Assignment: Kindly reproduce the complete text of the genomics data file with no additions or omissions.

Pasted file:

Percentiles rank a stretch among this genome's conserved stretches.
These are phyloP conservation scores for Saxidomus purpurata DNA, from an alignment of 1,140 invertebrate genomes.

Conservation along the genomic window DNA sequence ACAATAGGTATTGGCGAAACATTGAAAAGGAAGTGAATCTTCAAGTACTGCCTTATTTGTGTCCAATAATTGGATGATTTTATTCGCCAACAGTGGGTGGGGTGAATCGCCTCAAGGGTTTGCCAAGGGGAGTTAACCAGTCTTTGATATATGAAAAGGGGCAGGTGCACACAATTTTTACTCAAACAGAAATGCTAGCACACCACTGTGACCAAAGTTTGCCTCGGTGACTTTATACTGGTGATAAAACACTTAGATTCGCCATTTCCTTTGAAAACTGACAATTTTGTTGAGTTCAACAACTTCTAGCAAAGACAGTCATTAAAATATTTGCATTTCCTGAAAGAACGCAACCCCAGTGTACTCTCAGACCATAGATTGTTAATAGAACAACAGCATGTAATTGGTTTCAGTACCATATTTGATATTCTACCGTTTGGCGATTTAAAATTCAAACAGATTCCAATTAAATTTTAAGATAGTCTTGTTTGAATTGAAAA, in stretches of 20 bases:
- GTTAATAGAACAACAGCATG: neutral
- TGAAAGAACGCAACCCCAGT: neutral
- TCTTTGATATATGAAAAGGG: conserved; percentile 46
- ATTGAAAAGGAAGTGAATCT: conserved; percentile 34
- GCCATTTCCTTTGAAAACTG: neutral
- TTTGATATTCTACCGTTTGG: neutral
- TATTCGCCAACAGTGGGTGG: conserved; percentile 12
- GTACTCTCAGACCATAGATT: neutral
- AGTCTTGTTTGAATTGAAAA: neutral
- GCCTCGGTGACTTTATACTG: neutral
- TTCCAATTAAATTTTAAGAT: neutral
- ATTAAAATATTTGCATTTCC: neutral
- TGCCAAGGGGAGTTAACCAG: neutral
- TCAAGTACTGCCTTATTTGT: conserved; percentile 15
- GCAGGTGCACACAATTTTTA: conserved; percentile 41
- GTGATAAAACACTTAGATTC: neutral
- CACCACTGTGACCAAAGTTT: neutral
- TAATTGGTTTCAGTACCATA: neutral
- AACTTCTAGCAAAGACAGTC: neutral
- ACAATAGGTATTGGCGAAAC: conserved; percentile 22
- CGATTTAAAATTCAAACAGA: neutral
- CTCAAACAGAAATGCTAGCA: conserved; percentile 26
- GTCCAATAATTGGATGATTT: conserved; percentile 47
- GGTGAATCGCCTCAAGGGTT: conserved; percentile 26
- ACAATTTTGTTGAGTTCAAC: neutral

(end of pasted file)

Percentiles rank a stretch among this genome's conserved stretches.
These are phyloP conservation scores for Saxidomus purpurata DNA, from an alignment of 1,140 invertebrate genomes.

Conservation along the genomic window DNA sequence ACAATAGGTATTGGCGAAACATTGAAAAGGAAGTGAATCTTCAAGTACTGCCTTATTTGTGTCCAATAATTGGATGATTTTATTCGCCAACAGTGGGTGGGGTGAATCGCCTCAAGGGTTTGCCAAGGGGAGTTAACCAGTCTTTGATATATGAAAAGGGGCAGGTGCACACAATTTTTACTCAAACAGAAATGCTAGCACACCACTGTGACCAAAGTTTGCCTCGGTGACTTTATACTGGTGATAAAACACTTAGATTCGCCATTTCCTTTGAAAACTGACAATTTTGTTGAGTTCAACAACTTCTAGCAAAGACAGTCATTAAAATATTTGCATTTCCTGAAAGAACGCAACCCCAGTGTACTCTCAGACCATAGATTGTTAATAGAACAACAGCATGTAATTGGTTTCAGTACCATATTTGATATTCTACCGTTTGGCGATTTAAAATTCAAACAGATTCCAATTAAATTTTAAGATAGTCTTGTTTGAATTGAAAA, in stretches of 20 bases:
- GTTAATAGAACAACAGCATG: neutral
- TGAAAGAACGCAACCCCAGT: neutral
- TCTTTGATATATGAAAAGGG: conserved; percentile 46
- ATTGAAAAGGAAGTGAATCT: conserved; percentile 34
- GCCATTTCCTTTGAAAACTG: neutral
- TTTGATATTCTACCGTTTGG: neutral
- TATTCGCCAACAGTGGGTGG: conserved; percentile 12
- GTACTCTCAGACCATAGATT: neutral
- AGTCTTGTTTGAATTGAAAA: neutral
- GCCTCGGTGACTTTATACTG: neutral
- TTCCAATTAAATTTTAAGAT: neutral
- ATTAAAATATTTGCATTTCC: neutral
- TGCCAAGGGGAGTTAACCAG: neutral
- TCAAGTACTGCCTTATTTGT: conserved; percentile 15
- GCAGGTGCACACAATTTTTA: conserved; percentile 41
- GTGATAAAACACTTAGATTC: neutral
- CACCACTGTGACCAAAGTTT: neutral
- TAATTGGTTTCAGTACCATA: neutral
- AACTTCTAGCAAAGACAGTC: neutral
- ACAATAGGTATTGGCGAAAC: conserved; percentile 22
- CGATTTAAAATTCAAACAGA: neutral
- CTCAAACAGAAATGCTAGCA: conserved; percentile 26
- GTCCAATAATTGGATGATTT: conserved; percentile 47
- GGTGAATCGCCTCAAGGGTT: conserved; percentile 26
- ACAATTTTGTTGAGTTCAAC: neutral